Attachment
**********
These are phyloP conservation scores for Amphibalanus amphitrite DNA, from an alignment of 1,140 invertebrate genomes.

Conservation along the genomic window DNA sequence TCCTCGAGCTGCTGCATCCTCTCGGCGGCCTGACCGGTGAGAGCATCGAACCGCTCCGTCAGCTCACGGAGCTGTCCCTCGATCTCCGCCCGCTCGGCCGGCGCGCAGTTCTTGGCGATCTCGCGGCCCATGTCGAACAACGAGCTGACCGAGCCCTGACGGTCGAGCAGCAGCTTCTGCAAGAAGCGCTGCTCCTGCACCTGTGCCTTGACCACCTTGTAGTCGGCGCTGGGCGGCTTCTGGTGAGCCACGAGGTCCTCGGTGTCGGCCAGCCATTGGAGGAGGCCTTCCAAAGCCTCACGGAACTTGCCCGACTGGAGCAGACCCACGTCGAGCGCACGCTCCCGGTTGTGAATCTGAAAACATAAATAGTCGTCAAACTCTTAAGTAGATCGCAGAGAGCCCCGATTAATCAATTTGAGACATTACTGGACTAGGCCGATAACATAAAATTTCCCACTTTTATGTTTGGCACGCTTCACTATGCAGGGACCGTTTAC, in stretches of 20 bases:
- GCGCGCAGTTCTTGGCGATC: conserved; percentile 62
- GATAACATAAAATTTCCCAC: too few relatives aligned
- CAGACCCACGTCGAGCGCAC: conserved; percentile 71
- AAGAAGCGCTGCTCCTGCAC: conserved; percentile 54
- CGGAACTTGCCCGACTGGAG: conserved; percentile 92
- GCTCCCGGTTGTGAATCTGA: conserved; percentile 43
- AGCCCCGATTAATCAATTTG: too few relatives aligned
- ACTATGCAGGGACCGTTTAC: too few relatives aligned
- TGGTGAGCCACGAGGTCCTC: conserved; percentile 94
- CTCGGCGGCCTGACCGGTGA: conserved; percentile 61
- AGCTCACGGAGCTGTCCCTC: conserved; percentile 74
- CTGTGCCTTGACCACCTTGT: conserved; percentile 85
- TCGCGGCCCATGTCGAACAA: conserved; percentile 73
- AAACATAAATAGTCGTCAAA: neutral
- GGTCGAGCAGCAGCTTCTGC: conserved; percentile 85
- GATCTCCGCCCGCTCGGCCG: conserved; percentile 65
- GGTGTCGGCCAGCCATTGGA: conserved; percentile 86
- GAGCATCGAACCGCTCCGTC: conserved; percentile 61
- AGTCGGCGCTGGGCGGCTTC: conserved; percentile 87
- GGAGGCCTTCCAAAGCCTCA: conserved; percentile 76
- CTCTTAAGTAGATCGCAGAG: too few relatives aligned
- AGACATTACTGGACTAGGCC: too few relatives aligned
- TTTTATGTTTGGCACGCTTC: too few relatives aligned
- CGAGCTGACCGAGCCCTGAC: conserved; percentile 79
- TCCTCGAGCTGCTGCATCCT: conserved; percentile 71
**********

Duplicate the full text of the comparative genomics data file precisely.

These are phyloP conservation scores for Amphibalanus amphitrite DNA, from an alignment of 1,140 invertebrate genomes.

Conservation along the genomic window DNA sequence TCCTCGAGCTGCTGCATCCTCTCGGCGGCCTGACCGGTGAGAGCATCGAACCGCTCCGTCAGCTCACGGAGCTGTCCCTCGATCTCCGCCCGCTCGGCCGGCGCGCAGTTCTTGGCGATCTCGCGGCCCATGTCGAACAACGAGCTGACCGAGCCCTGACGGTCGAGCAGCAGCTTCTGCAAGAAGCGCTGCTCCTGCACCTGTGCCTTGACCACCTTGTAGTCGGCGCTGGGCGGCTTCTGGTGAGCCACGAGGTCCTCGGTGTCGGCCAGCCATTGGAGGAGGCCTTCCAAAGCCTCACGGAACTTGCCCGACTGGAGCAGACCCACGTCGAGCGCACGCTCCCGGTTGTGAATCTGAAAACATAAATAGTCGTCAAACTCTTAAGTAGATCGCAGAGAGCCCCGATTAATCAATTTGAGACATTACTGGACTAGGCCGATAACATAAAATTTCCCACTTTTATGTTTGGCACGCTTCACTATGCAGGGACCGTTTAC, in stretches of 20 bases:
- GCGCGCAGTTCTTGGCGATC: conserved; percentile 62
- GATAACATAAAATTTCCCAC: too few relatives aligned
- CAGACCCACGTCGAGCGCAC: conserved; percentile 71
- AAGAAGCGCTGCTCCTGCAC: conserved; percentile 54
- CGGAACTTGCCCGACTGGAG: conserved; percentile 92
- GCTCCCGGTTGTGAATCTGA: conserved; percentile 43
- AGCCCCGATTAATCAATTTG: too few relatives aligned
- ACTATGCAGGGACCGTTTAC: too few relatives aligned
- TGGTGAGCCACGAGGTCCTC: conserved; percentile 94
- CTCGGCGGCCTGACCGGTGA: conserved; percentile 61
- AGCTCACGGAGCTGTCCCTC: conserved; percentile 74
- CTGTGCCTTGACCACCTTGT: conserved; percentile 85
- TCGCGGCCCATGTCGAACAA: conserved; percentile 73
- AAACATAAATAGTCGTCAAA: neutral
- GGTCGAGCAGCAGCTTCTGC: conserved; percentile 85
- GATCTCCGCCCGCTCGGCCG: conserved; percentile 65
- GGTGTCGGCCAGCCATTGGA: conserved; percentile 86
- GAGCATCGAACCGCTCCGTC: conserved; percentile 61
- AGTCGGCGCTGGGCGGCTTC: conserved; percentile 87
- GGAGGCCTTCCAAAGCCTCA: conserved; percentile 76
- CTCTTAAGTAGATCGCAGAG: too few relatives aligned
- AGACATTACTGGACTAGGCC: too few relatives aligned
- TTTTATGTTTGGCACGCTTC: too few relatives aligned
- CGAGCTGACCGAGCCCTGAC: conserved; percentile 79
- TCCTCGAGCTGCTGCATCCT: conserved; percentile 71